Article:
Holland, M. (2000), "Exploring the Contexts of Information Behaviour: Proceedings of the 2nd International Conference on Research in Information Needs, Seeking and Use in Different Contexts", The Electronic Library, Vol. 18 No. 3, pp. 216-238. https://doi.org/10.1108/el.2000.18.3.216.5
Emerald Group Publishing Limited
As the title suggests this book reports the proceedings of the 2nd International Conference on Information Seeking in Context (ISIC2). It contains 42 papers arranged in seven sections: keynote papers; theoretical perspectives; health service contexts; everyday life; work environment; organisation of information in context; information systems perspective. These headings are a post‐conference rationalisation of the material for publication, not those of the conference sessions themselves.
The key word here is contexts, meaning the study of information seeking in real world environments. The aim of the conference was to aid the escape from a cycle of iterative empirical studies and to move towards a theoretical framework that will underpin information seeking as a robust area of research. The editors see some hope in this regard:
Research into information seeking behaviour, or human information behaviour as it is increasingly coming to be called, shows signs (“at last”, one might add) of becoming a well founded sub‐discipline of information science (Foreword).
In the paper by Carol Kuhlthau, “Information patterns in information seeking: concepts in context” the aspiration is set out in some detail:
Research centring on information seeking contexts offers opportunities for investigating differences that are unique to a situation while at the same time revealing patterns of information seeking across a variety of contexts. This contextual approach also provides opportunities for discovering fundamental underlying concepts for understanding information seeking and use from the user’s perspective. These underlying concepts studied in a variety of contexts offer opportunities for developing a foundational theoretical framework that is essential for designing information systems and services that respond to users’ needs in the complex technological environment (p. 10).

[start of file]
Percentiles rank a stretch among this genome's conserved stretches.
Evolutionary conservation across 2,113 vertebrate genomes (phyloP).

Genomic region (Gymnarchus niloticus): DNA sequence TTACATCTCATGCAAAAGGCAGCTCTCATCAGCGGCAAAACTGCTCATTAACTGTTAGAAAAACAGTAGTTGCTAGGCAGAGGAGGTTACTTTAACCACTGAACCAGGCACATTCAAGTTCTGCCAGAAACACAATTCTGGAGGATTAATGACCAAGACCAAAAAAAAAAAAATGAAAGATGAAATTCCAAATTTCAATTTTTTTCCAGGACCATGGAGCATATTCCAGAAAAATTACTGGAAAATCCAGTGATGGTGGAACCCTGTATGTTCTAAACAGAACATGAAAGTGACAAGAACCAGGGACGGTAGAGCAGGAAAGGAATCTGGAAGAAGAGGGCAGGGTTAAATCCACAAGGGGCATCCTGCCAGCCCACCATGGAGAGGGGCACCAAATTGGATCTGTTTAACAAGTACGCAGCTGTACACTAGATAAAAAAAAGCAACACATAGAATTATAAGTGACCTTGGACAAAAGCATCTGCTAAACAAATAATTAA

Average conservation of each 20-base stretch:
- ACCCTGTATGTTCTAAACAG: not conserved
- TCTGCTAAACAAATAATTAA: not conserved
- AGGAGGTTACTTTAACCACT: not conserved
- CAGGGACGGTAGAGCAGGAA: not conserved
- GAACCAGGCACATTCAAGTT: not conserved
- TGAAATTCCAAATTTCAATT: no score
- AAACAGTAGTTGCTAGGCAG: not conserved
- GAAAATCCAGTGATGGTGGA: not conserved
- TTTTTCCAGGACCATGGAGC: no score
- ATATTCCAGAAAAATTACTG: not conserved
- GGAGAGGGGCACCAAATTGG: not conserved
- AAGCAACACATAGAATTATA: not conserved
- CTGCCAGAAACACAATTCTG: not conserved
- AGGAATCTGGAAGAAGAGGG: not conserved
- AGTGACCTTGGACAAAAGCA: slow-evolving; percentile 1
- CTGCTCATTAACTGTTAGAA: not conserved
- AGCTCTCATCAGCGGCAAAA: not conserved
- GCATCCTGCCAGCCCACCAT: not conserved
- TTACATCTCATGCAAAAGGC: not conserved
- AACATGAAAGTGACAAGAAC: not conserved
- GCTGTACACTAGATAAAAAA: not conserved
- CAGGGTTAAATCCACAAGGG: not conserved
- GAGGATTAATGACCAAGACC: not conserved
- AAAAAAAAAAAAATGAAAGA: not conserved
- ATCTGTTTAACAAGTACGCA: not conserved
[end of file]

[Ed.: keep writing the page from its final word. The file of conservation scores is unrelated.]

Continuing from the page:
The opening paper from Lucas Introna begins by addressing postmodernism literatures. The postmodern theme, however, is not picked up in the papers that follow which although excellent in themselves follow the mechanistic process driven logic that informs much writing in this area.
There is evidence of some interesting research approaches; examples include Christine Urquhart’s paper on “Using vignettes to diagnose information seeking strategies”; Paul Solomon’s “Information mosaics” and Linda Cooper and Carol Kulthau’s “Imagery for constructing meaning in the information
search process”. Other papers follow familiar descriptive models. Clearly some contexts are more favoured than others; six papers report medical contexts and two use journalists as their subjects.
The impression is of a narrow base of theory on which an extensive research effort teeters. A quick but not exhaustive review of the bibliographies reveals a few names, Belkin, Dervin and Kulthau extensively represented. It would seem to the writer that in an era of rapid technological change, the past and present are not predictors of the future information landscape and that a more speculative future oriented approach might provide a larger space in which to explore theoretical considerations. The reader might also speculate with what effect this research is applied to improvement of information design and information systems, that is from observation to action.
This is a text for academic libraries, where I am sure it will find a place. An index would have been appreciated and perhaps a Web version would have been more appropriate for this material with the benefits that full‐text search and lower costs might have brought.